Figure of chemical constituents:

Traditional Medicinal uses of this plant:

All parts of the plant like leaves, fruits and root bark are used to relieve a variety of ailments such as cough, asthma, intermittent fever and rheumatism.13 Traditionally in Ayurveda, this plant was mentioned as analgesic, diaphoretic (increase in sweating), laxative, anthelmintic, good in cough and asthma, ulcers and boils, vomiting, piles and all inflammation urinary troubles, antidote to poison, cardiac troubles, and infections of joints. Traditionally in Unani, this plant has a bad smell and taste; carminative, tonic, emmenagogue, aphrodisiac, improves the appetite; good for rheumatism, lumbago, hiccough, cough and asthma.14 Plant used in heart diseases, colicky pain and loss of appetite and scurvy. Root bark in powder form is used in rheumatism, gout, dropsy, palsy, and haemostatic. Externally the powder is applied to malignant ulcers. Juice of the fresh plant is dropped into ear to kill worms. 15 Young shoots used as plasters for boils and swellings. Powdered plant parts are useful in toothache. Bark is useful for cough and asthma. Root bark is given in intermittent fever.16

Modern uses of this plant:

The plant has been reported as it is an unripe fruit of Capparis decidua is a xerophytic bush. It contains 15.1% protein and 42.88% fibre. Being a rich source of fibre, the process for preparation of fruit powder and other recipes were standardized for feeding hyperlipidemic subjects. The diet of 15 hyperlipidemic adults (40-60 yrs.) was supplemented with fruit for three months and plasma triglycerides, total lipids and phospholipids were analyzed before and at the end of the experiment. Significant reductions in plasma triglycerides, total lipids and phospholipids concentration were noticed.17 The fruit of Capparis decidua was found to be the richest source of beta carotene and vitamin C.18,19 Antidiabetic treatment with powered fruit of Capparis decidua decreased alloxan induced lipid peroxidation (LPO) significantly in erythrocytes, kidney and heart. Erythrocyte superoxide dismutase (SOD) activity decreased while the kidney and heart (SOD) increased in diabetic animals. These alterations in Superoxide dismutase were counteracted by insulin as well as with powdered fruit of C.decidua. Increased Catalase (CAT) activity in erythrocytes, liver, kidney and heart with powdered fruit of Capparis decidua treatment indicate that the treatment may neutralize H2O2 toxicity by its increased decomposition by CAT.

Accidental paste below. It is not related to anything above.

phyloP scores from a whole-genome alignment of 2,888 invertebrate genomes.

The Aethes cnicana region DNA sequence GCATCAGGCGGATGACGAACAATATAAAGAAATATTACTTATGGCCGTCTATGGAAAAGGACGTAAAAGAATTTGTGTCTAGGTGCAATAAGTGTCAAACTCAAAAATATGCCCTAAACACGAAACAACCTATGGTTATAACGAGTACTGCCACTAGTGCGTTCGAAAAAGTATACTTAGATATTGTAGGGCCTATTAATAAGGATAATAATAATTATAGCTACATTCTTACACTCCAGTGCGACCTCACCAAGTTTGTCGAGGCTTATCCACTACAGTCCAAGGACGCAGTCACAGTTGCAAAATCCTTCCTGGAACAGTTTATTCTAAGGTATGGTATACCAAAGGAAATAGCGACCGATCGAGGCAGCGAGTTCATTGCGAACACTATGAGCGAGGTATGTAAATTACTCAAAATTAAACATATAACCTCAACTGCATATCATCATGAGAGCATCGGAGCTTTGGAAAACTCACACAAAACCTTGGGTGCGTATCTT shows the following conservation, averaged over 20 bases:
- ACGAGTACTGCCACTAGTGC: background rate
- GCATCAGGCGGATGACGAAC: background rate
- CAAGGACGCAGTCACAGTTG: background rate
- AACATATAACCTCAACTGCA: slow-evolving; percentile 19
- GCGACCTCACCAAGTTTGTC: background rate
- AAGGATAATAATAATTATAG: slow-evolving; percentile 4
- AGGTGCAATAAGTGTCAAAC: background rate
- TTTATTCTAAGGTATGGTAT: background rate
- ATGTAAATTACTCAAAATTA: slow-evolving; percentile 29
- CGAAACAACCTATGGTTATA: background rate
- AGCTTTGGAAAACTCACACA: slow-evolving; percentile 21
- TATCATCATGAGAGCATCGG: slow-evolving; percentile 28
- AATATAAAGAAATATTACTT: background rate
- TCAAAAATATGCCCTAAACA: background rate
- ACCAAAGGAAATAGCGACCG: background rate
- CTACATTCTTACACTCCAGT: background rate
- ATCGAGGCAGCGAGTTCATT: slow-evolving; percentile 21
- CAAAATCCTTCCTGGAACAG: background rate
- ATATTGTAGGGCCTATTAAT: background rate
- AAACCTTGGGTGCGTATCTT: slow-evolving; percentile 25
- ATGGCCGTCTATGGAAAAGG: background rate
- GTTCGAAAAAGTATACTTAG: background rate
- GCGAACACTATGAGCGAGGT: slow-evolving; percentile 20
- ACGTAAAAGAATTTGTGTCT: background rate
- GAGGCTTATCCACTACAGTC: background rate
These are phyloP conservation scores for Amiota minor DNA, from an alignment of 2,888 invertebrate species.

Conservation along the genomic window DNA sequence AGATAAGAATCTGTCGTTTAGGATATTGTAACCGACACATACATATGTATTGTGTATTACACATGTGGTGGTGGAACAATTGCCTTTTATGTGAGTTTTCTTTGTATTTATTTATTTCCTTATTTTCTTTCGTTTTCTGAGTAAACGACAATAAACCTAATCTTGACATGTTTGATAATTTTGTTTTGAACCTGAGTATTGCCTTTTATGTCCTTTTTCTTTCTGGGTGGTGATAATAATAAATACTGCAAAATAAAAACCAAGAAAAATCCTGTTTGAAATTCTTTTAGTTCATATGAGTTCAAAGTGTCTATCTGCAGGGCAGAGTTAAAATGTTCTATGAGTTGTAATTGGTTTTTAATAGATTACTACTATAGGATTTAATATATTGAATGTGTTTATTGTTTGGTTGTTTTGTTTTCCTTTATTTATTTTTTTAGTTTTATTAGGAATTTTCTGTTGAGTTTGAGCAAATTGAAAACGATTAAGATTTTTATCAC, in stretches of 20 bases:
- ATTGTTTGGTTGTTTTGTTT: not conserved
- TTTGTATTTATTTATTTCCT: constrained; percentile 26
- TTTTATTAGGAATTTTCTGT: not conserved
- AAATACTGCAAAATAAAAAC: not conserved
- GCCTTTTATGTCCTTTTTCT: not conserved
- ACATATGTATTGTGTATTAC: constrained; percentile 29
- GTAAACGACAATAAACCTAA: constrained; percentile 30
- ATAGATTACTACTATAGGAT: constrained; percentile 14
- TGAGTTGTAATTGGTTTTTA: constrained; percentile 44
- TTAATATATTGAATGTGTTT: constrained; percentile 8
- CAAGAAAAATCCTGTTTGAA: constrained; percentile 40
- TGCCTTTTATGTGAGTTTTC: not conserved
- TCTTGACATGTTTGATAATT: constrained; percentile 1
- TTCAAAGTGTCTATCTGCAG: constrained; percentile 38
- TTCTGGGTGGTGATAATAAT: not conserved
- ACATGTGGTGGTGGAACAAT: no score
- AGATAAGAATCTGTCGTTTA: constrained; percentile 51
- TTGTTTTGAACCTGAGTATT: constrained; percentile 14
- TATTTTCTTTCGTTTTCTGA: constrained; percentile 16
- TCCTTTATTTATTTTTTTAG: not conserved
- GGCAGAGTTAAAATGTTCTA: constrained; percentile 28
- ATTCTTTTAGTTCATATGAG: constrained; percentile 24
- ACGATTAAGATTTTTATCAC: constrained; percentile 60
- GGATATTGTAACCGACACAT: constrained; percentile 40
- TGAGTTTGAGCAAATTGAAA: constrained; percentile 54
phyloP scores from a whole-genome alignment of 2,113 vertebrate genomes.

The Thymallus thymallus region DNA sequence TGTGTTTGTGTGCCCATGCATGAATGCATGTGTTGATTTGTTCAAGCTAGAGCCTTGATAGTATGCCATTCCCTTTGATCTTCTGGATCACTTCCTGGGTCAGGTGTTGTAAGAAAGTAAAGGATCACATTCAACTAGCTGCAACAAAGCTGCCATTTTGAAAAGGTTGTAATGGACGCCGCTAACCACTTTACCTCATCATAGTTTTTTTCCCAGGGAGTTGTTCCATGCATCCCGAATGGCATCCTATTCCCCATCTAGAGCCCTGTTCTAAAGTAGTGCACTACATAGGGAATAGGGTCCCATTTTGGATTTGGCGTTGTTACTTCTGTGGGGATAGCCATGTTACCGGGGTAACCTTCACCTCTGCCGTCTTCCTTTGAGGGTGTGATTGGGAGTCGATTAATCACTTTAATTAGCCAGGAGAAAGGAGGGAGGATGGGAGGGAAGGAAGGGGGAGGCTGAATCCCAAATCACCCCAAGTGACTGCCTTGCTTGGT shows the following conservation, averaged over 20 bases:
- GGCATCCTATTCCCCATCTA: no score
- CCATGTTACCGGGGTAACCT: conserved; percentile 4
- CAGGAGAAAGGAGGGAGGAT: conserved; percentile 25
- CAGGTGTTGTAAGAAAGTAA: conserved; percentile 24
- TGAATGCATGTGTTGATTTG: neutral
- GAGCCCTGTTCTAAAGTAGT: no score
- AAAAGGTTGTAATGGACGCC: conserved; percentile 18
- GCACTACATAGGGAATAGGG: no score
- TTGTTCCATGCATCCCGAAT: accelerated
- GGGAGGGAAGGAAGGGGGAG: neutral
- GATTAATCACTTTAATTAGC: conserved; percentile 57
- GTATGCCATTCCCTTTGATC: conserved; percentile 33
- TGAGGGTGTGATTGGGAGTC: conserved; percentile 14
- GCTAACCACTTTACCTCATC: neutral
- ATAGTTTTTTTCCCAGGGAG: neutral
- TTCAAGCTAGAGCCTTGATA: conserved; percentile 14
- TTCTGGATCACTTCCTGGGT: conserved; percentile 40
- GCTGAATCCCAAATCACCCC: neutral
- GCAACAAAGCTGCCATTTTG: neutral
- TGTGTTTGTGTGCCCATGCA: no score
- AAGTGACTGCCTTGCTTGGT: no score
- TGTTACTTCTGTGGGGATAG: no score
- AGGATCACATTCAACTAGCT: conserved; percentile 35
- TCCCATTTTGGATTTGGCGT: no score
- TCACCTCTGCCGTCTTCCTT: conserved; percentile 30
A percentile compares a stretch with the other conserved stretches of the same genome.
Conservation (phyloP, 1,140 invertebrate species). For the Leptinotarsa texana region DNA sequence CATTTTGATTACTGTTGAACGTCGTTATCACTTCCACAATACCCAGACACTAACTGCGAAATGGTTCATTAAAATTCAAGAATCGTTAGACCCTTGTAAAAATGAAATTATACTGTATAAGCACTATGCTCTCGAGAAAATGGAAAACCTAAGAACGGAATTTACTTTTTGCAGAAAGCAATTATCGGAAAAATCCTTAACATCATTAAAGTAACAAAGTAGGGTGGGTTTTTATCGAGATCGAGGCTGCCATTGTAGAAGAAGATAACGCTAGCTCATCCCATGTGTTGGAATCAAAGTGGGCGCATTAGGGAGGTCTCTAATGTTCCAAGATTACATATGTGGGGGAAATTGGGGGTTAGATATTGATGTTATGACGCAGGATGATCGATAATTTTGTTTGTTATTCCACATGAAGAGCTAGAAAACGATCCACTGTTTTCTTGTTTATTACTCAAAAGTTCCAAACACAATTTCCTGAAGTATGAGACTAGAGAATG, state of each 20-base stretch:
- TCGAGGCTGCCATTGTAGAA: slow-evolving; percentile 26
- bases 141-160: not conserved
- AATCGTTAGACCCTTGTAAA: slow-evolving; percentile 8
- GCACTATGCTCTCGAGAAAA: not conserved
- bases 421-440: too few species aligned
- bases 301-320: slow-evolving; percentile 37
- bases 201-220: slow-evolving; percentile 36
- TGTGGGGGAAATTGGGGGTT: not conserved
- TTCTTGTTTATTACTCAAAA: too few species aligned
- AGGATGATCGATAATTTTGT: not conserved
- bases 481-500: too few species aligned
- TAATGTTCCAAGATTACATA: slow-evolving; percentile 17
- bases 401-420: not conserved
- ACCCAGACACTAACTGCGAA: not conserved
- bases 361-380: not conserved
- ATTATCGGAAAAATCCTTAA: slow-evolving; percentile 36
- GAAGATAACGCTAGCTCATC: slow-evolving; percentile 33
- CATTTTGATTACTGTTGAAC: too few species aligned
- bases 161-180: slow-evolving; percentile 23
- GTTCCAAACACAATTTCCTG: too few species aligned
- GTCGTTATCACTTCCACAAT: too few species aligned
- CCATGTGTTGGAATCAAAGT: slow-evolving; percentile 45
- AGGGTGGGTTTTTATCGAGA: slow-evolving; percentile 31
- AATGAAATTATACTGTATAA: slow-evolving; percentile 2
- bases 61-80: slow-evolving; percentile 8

Result shows that treatment with Capparis deciduas lowers alloxan induced LPO and alters SOD and CAT enzymes to reduce oxidative stress20,21 . The Capparis deciduas fruit contains dietary fiber foods like hemicellulose. Capparis decidua has the most pronounced hypocholesterolemic effect which appeared to operate through increased fecal excretion of cholesterol as well as bile acids22,23. The ethanolic extract of root bark of Capparis deciduas of possesss significant anti-inflammatory activity against carrageenan induced edema in rats24 .

CONCLUSION:

Most people know the uses of medicinal plant over the years. The nature is true wealth of man and has many mysteries to its credit. For every problem of man and disease there is a cure in the beautiful and wonderful nature. With the passage of time, man is exploiting nature to the utmost.

References:

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9 Tyozaburo tanaka, Tanaka's Cyclopedia of edible plants of the world, 1976, Keigaka publication, Tokyo, Japan.

10 Ahmad VU, Nargis ismail and A.U. Rahman Amber, "Isocodonocarpine from Capparis deciduas Phytochemistry, 1989; 28(9):P. 2493.

11 Gupta J. and Ali M. , -Phytocostituents of Capparis Decidua Root barks?, Journal of medicinal and aromatic plant sciences, 1998; 20: P. 683-689.

12 Rai et al., 1987 and Chauhan et al., 1986 in Scoones et al., 1992 The Hidden Harvest: P. 127, 138.

13 Durga N. Tewari R.P. Tripathi R.D. and Ahuja A.P. Proc. Nat. Acad. sci. (42), 1972, P. 24.

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16 Singh, U., Wadhwani A. M. and Johri B. M.-Dictionary of Economic Plants in India?. Indian Council of Agricultural Research, New Dehli,1983, P. 288.

17 Goyal R, Grewal R.B. - The influence of Teent (Capparis decidua) on human plasma triglycerides, total lipids and phospholipids?, Nutr. Health. 2003; 17(1): P.71-76.

18 Chaturvedi Y. Ngar R. - Levels of beta carotene and effects of processing on selected fruits and vegetables of the arid zone of India?, Plant Foods hum Nutr., 2001;56 (2): P.127-132.

19 Duhan A., Chauhan B.M., Punia D.-Nutritional value of some nonconventional plant foods of India.? Plant foods hum Nutr. 1992 ; 42 (3):193-200.

20 Yadav P., Sarkar S., Bhatnager D., -Lipid peroxidation and